Earnings season is winding to a close with 487 of the S&P 500 companies having reported already, so what will traders look to this week for market drivers? Greece’s financial woes and the so-called fiscal cliff, a series of tax hikes and spending cuts set to go into effect at the start of 2013 with more than $600 billion in implications, impacted market sentiment last week and will be in focus again this week.
Greece, a debt-riddled country in the midst of a lengthy recession (if not a flat-out depression), is desperate for its next tranche of bailout funds. A summit amongst European financial ministers is ongoing and traders had expected that a deal would be inked last week to release rescue cash to Greece, to no avail. German Chancellor Angela Markel has delivered commentary that she believes an agreement could be reached early this week, but the International Monetary Fund is looking for Athens to provide information that the stream of bailout funds will not go on forever. Investors want to see the deal done.
Wall Street was anxious and risk adverse for the first two weeks after the elections on November 6 with Democrat Barrack Obama remaining seated in office for four more years. Investors were left contemplating whether the President and Congress could reach an agreement by the end of the year to avoid the cliff.
As a result, the Dow Jones Industrial Average tumbled by more than 600 points, or 4.6 percent, in just eight days.
News of negotiations in Washington being constructive helped lift markets last week to recover 421 of those lost points during the holiday-shortened week.
Lawmakers return to Capitol Hill this week for a three-week lame duck session after taking time-off for Thanksgiving. Politicians have got a large agenda, including postal reforms, the Violence Against Women Act and Foreign Intelligence Surveillance Act, in addition to addressing the fiscal cliff that is now only 35 days away. Of course, from a Wall Street standpoint, the fiscal cliff will be the only one of market moving importance.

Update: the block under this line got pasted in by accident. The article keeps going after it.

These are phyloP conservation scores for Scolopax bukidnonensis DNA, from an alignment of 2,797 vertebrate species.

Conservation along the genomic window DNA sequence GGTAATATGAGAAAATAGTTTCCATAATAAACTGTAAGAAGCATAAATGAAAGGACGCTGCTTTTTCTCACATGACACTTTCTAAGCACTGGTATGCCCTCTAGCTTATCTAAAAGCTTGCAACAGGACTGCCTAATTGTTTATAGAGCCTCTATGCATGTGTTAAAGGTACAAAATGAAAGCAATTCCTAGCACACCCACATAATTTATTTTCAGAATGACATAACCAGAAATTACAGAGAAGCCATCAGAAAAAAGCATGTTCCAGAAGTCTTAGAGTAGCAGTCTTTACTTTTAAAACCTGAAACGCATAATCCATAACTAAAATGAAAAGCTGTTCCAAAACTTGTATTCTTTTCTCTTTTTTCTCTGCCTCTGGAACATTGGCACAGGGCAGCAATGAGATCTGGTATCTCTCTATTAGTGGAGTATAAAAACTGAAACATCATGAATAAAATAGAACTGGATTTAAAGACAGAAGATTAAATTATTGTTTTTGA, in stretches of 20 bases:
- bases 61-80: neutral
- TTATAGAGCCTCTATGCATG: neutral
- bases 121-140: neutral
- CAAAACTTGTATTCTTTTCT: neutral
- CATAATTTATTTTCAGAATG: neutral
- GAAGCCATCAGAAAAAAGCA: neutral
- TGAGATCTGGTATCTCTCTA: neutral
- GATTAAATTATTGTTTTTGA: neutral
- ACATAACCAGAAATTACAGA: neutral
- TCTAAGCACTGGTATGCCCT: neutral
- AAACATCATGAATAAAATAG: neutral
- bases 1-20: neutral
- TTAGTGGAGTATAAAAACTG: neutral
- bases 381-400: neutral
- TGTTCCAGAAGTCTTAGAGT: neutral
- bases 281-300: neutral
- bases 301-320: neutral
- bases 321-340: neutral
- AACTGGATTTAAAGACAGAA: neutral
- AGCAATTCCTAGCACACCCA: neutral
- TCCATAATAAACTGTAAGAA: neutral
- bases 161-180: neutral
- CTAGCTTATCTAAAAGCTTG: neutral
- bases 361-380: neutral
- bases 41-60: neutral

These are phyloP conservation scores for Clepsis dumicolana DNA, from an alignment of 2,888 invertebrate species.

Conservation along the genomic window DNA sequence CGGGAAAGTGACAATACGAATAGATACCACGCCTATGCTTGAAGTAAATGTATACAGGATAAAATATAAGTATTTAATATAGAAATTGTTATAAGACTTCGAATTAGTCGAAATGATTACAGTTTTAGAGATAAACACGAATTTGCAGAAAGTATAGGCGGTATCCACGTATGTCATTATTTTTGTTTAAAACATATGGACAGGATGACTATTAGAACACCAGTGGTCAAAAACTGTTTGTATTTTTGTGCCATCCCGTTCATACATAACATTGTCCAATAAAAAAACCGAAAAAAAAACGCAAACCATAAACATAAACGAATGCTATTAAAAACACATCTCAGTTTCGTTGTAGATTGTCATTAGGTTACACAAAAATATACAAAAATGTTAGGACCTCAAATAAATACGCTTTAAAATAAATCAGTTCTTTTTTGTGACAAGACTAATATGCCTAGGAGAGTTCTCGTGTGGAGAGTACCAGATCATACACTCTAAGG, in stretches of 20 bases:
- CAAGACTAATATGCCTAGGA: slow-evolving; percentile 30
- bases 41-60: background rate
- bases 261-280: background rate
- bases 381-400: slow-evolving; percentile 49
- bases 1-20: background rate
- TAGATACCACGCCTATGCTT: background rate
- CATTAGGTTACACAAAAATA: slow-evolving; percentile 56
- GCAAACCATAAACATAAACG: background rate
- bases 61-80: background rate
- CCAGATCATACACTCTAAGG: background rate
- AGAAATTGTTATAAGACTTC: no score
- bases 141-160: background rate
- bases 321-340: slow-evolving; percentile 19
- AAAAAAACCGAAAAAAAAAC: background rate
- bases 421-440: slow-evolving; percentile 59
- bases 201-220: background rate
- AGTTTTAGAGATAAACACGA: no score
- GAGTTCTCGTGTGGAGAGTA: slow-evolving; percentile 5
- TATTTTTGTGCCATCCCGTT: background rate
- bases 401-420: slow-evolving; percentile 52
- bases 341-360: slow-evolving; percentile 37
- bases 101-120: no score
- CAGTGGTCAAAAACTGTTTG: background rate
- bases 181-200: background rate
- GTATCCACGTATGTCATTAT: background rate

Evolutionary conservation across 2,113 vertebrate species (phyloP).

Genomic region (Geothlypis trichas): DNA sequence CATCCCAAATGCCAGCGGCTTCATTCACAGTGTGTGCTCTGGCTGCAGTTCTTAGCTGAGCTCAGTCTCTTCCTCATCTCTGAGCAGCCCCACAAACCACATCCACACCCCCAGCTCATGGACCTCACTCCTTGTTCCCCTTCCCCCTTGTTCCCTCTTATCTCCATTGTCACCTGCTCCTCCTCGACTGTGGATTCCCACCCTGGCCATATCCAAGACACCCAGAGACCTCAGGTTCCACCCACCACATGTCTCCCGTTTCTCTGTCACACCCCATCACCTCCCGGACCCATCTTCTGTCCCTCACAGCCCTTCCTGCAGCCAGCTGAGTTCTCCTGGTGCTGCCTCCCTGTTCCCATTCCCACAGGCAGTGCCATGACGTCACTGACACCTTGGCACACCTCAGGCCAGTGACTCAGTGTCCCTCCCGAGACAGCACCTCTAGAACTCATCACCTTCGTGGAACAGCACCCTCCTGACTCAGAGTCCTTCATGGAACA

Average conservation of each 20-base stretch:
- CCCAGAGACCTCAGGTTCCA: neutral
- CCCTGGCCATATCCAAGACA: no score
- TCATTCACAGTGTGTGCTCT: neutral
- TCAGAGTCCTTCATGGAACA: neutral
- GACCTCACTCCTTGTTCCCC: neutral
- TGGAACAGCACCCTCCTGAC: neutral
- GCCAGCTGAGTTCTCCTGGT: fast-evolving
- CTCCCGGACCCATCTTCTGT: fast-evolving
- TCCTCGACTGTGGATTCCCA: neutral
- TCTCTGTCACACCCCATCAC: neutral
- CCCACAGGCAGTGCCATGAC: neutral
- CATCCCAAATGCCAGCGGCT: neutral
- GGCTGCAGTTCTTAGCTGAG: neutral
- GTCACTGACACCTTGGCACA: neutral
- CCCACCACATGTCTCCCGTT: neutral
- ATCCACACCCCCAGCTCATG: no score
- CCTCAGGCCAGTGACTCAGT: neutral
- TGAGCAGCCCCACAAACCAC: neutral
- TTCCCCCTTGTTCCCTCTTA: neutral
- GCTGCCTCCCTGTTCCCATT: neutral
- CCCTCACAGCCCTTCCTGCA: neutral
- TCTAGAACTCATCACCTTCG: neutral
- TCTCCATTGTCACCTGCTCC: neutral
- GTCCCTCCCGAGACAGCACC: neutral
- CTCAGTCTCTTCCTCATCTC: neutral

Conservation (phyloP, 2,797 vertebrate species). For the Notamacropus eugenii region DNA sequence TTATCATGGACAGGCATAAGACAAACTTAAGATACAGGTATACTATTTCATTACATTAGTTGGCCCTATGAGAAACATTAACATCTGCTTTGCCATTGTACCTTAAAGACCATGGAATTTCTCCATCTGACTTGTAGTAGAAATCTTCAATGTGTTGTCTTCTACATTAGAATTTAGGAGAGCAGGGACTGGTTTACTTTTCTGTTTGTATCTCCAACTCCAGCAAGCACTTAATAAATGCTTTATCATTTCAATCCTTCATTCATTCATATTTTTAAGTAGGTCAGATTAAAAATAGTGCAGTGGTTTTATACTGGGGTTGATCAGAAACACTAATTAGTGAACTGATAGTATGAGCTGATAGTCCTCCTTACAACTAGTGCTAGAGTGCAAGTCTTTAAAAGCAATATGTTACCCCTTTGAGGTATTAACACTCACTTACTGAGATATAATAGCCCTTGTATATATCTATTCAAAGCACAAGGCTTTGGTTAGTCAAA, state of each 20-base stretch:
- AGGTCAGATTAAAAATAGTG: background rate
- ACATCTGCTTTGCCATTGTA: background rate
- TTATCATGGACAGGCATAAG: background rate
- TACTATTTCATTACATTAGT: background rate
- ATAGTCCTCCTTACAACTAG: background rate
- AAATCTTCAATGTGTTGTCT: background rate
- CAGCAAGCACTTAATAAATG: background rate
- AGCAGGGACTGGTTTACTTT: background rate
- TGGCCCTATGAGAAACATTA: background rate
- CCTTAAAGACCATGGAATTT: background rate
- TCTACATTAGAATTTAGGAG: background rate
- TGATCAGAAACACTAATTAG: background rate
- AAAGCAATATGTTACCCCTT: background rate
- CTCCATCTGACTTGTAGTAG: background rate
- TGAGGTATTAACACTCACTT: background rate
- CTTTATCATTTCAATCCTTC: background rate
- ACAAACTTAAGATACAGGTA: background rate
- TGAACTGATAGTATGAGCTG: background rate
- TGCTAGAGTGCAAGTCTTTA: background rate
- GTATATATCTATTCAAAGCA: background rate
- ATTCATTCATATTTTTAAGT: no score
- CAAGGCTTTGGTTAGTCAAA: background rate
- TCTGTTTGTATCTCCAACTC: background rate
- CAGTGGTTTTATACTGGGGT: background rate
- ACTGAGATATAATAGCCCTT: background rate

Last Tuesday, Federal Reserve Chairman Ben Bernanke warned –as he has in the past – that the central bank does not have the tools to deal with the States going over the fiscal cliff and that the economy could be derailed if lawmakers can’t come to terms quickly.
Economic data was slight last week because of the holiday, but picks-up steam again this week.
A look at market-influencing reports:
- Monday – Dallas Fed Manufacturing Survey
- Tuesday – S&P Case/Shiller Home Price Index and Durable Goods Orders
- Wednesday – New Home Sales
- Thursday – Initial Jobless Claims, Pending Home Sales and Gross Domestic Product
- Friday – Personal Income and Outlays and Chicago Price Managers’ Index
The gallimaufry of information on the economic calendar will give investors a taste of many different sectors. The housing market has been showing strong data reinforcing the healing of the housing market since the collapse four years ago and will get several more pieces again this week. Manufacturing activity in the Philadelphia area was impacted by Hurricane Sandy as reported earlier this month when the Philly Fed Manufacturing Survey plummeted to a -10.7, indicating contraction in the region. Investors will be hoping for a better reading from Dallas. Gross domestic product, the broadest measure of economic activity, is always critical and will be closely watched to see if it can meet the consensus of 2.8 percent growth for the first month of the fourth quarter.
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